In CI: time at risk is calcuated as datediff(d, start, end) + 1, which means if your outcome is on the same date as your TAR start, we count the person as a case and include 1 day of at risk time for that person.

Looking at your result, I see 3,155,754 people included in the Atlas Incidence analysis, and 3.422.360 people included in CI. Could the difference there be that the additional 300,000 cases come from the additional 300,000 people that were included in the CI analysis that had the outcome on the same day as TAR start? You could looka t your outcome cohort records and your target cohort records to see if anyone has the same date as the cohort_start_date for the T as the cohort_start_date for the O.

As an experiment, you could try to set the CI tar to start on start + 1d, to exclude the first day of the target cohort in the analysis. See how that changes things.

I also considered that it was some problem with specifing the clean window, and it appears there were a couple of bug fixes made in CohortIncidence v1.0.1. Which version are you using?

There is a version of CohortIncidence 2.0.0 that has been released, and you might want to look at that version. The reason for the major version bump is that the API to defining the study changed slightly (different names, and different param values for start/end dates, as well as different result object to reflect the new parameter names). If you wouldn’t be too bothered, you may want to also update your CI to v2.0.0 because if you do identify a bug, I’ll only be making it at the v2.0.0 level, not backwards to the 1.x series.


Setting the TAR_START_OFFSET to 1 indeed brings the no. of outcomes and the Incidence Rate much clocer to what seen in ATLAS, though the numbers are still not exactly the same. I’m using the v2.0.0

It’s me again :smiley: @Chris_Knoll
Let’s say I would like calculate IR for a specified time windows. In ATLAS there is an option where you can add the study window, and I am wondering if one can do something similarly with the Cohort Incidence package?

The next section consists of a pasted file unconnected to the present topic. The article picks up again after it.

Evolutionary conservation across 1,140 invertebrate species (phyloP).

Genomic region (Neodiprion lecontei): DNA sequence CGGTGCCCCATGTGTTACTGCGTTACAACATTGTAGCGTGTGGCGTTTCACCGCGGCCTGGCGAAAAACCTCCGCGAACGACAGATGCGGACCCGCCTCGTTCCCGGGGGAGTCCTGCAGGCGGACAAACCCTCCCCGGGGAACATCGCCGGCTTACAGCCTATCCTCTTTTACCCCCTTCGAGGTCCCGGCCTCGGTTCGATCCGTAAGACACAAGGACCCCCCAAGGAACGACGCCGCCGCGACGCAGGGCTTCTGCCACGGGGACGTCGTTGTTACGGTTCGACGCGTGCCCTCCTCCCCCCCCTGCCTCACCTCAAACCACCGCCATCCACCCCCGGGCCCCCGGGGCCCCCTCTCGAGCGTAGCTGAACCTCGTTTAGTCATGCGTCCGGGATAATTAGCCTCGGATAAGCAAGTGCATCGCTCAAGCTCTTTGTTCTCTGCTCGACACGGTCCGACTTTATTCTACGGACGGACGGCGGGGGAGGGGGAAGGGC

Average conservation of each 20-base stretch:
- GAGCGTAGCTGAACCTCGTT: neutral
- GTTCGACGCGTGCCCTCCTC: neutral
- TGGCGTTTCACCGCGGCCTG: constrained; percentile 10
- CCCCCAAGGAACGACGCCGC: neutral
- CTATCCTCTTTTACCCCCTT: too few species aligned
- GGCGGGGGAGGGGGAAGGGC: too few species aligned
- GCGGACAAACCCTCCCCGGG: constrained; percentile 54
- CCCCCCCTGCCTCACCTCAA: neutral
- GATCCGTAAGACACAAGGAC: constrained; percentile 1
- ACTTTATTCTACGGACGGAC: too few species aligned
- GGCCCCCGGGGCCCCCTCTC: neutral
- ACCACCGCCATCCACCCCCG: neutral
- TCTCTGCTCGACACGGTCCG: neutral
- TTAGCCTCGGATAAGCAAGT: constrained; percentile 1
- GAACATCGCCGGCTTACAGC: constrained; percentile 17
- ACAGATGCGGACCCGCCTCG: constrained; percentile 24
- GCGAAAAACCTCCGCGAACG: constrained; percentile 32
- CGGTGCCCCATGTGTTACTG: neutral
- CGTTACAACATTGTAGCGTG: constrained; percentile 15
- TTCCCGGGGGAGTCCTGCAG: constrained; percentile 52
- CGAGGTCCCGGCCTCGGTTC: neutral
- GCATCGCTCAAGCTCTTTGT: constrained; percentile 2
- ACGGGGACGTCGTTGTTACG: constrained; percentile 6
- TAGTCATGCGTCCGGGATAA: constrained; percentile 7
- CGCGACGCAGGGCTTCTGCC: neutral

The study window paramater will be available in next release of CohortIncidence. It will let you specify a study window with 2 fields: startDate and endDate which will specify that the TAR starts within the study window, but it’s an open question if the end date should censor the follow up time to the end of the study window, or if follow up time should continue as normal, and so the only purpose of a study window (in CohortIncidence) is to restrict TARs that start within the study window. In Atlas, it is actualy right-censoring any TAR to the the study window end date. I’m leaning towards the former where we’re just restricting to TARs that start in the study window date range because it has always felt ‘off’ to me that we’d let people come in on the last day of the study window, but then cut their follow up time short to just 1 day (due to right censoring)

Do you have any thoughts on how you’d expect it to work?

@Chris_Knoll, I could imagine that if one would want to study the IR within a specific time window, e.g., compute the annual IR, it makes sense that the TAR shall be censored at the end of that year, doesn’t it?